Each transaction had a tenant lease agreement that required an attorney to bill more hours to review and then modify the lease so it transferred correctly. The tenant needed to redo W-9’s and wire details to new landlords, etc.
In these scenarios, here is how a smart contract could create efficiencies:
The buyer must still go through due diligence and appraisal, etc., but the actual transaction could be done in a few clicks of a button rather than by physically copying, signing, and mailing paperwork.
Instead of a cumbersome search through disjointed, incomplete, and non-interoperable systems of deeds, titles, and surveys, a smart contract would enable the info to be held on the blockchain where it is easy to find and review.
For example, see the transaction history on a $532m CryptoPunk: https://www.larvalabs.com/cryptopunks/details/9998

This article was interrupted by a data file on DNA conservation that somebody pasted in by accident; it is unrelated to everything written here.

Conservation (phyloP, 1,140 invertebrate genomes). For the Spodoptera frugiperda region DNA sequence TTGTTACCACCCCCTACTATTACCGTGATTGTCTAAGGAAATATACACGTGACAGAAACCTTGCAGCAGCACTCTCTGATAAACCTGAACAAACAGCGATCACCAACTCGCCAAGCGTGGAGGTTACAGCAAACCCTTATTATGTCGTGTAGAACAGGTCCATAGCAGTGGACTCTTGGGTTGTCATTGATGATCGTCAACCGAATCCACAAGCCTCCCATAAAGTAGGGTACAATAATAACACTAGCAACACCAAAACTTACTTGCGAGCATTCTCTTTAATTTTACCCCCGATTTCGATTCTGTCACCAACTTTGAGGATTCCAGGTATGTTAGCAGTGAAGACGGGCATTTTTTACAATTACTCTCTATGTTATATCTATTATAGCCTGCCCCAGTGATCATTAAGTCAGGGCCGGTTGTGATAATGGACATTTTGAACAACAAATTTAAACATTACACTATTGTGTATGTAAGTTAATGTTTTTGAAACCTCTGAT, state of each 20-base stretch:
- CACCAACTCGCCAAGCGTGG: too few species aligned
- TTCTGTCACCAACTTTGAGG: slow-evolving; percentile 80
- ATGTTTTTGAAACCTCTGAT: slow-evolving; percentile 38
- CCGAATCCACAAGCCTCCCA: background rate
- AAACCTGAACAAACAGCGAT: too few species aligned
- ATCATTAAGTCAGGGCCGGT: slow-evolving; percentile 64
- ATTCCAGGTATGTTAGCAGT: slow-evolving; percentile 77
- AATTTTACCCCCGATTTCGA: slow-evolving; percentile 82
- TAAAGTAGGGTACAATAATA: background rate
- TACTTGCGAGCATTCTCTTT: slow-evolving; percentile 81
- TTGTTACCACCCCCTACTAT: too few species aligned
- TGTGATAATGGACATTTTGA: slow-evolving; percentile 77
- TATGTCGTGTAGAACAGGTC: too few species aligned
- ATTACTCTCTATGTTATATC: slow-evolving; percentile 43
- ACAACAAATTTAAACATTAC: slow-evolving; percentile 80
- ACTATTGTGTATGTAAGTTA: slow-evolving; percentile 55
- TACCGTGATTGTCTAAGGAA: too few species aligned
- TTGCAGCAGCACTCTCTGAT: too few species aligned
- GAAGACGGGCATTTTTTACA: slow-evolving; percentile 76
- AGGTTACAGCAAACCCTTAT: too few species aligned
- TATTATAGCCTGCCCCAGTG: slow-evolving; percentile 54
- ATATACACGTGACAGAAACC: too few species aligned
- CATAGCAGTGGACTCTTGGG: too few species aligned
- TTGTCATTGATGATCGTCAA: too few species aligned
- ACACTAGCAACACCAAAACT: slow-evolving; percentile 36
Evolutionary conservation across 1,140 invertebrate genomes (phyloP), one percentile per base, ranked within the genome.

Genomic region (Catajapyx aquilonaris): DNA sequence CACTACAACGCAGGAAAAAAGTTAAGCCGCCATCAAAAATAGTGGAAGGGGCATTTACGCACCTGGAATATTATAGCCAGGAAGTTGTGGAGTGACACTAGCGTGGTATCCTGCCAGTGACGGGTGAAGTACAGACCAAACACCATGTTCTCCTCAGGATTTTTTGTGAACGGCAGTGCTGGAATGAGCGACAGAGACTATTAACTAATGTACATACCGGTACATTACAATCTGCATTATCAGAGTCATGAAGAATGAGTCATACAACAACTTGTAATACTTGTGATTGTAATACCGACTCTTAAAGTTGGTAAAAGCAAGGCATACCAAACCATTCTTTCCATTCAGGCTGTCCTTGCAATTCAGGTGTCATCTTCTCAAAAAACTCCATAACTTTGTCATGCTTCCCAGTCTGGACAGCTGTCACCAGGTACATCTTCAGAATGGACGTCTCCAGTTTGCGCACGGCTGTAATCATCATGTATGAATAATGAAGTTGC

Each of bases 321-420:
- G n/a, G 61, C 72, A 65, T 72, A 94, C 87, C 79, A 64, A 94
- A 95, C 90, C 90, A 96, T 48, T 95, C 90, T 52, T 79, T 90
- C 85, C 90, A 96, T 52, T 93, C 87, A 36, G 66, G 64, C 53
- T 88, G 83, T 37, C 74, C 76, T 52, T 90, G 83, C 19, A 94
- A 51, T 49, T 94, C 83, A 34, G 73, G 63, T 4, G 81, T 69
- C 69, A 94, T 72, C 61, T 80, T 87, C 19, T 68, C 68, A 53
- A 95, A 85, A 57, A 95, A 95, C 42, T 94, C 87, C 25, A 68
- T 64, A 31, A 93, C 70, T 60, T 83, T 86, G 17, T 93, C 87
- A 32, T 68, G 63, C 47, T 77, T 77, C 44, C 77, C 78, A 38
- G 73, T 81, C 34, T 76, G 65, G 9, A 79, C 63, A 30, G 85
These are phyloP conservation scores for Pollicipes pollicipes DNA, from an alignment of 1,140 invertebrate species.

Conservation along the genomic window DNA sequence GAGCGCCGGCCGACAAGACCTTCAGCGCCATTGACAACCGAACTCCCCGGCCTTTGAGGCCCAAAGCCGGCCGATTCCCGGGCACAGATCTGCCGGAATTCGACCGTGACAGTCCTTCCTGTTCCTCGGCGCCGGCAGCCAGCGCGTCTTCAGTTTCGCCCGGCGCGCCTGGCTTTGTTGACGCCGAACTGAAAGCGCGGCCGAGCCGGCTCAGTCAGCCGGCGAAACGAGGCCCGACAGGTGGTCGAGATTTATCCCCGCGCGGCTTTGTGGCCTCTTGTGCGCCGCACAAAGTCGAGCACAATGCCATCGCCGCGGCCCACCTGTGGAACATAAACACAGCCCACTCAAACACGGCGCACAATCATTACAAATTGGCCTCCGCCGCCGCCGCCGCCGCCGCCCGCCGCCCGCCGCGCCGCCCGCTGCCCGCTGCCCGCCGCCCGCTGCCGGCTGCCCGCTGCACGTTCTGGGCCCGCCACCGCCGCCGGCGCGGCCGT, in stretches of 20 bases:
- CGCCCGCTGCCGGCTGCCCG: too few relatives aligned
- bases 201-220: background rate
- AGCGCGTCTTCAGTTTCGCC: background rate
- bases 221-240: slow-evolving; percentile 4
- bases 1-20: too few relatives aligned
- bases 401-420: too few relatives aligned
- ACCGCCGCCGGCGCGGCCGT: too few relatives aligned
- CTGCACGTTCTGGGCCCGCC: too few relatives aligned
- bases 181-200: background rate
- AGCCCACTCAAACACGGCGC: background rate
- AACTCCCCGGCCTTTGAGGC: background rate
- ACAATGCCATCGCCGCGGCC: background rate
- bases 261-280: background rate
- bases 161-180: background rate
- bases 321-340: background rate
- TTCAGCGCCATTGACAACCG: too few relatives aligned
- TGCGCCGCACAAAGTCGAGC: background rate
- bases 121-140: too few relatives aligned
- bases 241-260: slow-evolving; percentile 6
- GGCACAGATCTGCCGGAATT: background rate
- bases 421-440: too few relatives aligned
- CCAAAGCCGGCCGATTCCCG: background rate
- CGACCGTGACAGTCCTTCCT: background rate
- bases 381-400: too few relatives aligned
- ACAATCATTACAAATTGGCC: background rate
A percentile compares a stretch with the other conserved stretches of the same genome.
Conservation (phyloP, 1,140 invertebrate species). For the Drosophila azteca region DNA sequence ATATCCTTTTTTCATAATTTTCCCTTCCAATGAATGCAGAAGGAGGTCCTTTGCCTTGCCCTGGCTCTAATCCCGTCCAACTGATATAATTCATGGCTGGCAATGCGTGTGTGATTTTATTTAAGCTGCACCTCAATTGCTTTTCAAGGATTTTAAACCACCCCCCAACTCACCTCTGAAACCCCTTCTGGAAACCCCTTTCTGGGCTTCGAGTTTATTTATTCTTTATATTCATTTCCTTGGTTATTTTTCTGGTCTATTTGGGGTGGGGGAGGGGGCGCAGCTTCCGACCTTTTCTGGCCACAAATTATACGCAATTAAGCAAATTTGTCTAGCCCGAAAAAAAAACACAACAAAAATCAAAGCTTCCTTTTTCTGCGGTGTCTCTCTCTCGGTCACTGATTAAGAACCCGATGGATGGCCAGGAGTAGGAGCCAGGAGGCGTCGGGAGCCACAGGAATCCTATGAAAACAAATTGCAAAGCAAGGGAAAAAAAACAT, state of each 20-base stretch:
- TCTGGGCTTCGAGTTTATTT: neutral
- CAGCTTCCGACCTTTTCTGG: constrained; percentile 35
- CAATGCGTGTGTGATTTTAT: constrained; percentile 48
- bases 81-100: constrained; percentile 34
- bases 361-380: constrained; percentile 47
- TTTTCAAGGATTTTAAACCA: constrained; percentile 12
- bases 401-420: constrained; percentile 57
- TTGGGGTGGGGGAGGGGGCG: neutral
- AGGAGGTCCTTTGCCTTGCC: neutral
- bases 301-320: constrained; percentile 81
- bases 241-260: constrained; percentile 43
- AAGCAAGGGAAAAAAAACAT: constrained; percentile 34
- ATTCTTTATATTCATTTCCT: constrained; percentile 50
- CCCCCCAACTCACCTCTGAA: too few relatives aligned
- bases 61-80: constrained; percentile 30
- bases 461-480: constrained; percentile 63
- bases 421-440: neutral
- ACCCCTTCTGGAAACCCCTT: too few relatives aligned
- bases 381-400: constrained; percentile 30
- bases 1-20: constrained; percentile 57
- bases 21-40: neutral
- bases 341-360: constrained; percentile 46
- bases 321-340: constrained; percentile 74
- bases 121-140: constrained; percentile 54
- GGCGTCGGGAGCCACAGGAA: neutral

When a tenant is involved, as was in the case of my transaction, they would be paying the lease in its own contract. Landlords will simply reassign the wallet. No paperwork, no bank accounts. No chasing down details.
These are just three steps in a real estate transaction that could conceivably live on smart contracts. You’d still need inspectors and appraisers to interact with the physical property. However, you could easily dispense with the legions of paper pushers that conspire to bloat the transaction and give the industry a bad rap.
It’s also important to note here that this type of inefficiency, the glut of paperwork, the needless complexity of what should be straightforward transactions works against social mobility. It is essentially a regressive tax. I have staff now. It’s annoying and cumbersome, but I have the means to get it done. When I was a scrappy startup kid, it was just another thing in my way of putting my ideas into action. I had an entirely separate parallel learning curve of how to complete unnecessary paperwork and interact with bureaucrats. How much more talent could we unlock in the world if we could drive the administrative cost of unleashing it to near-zero?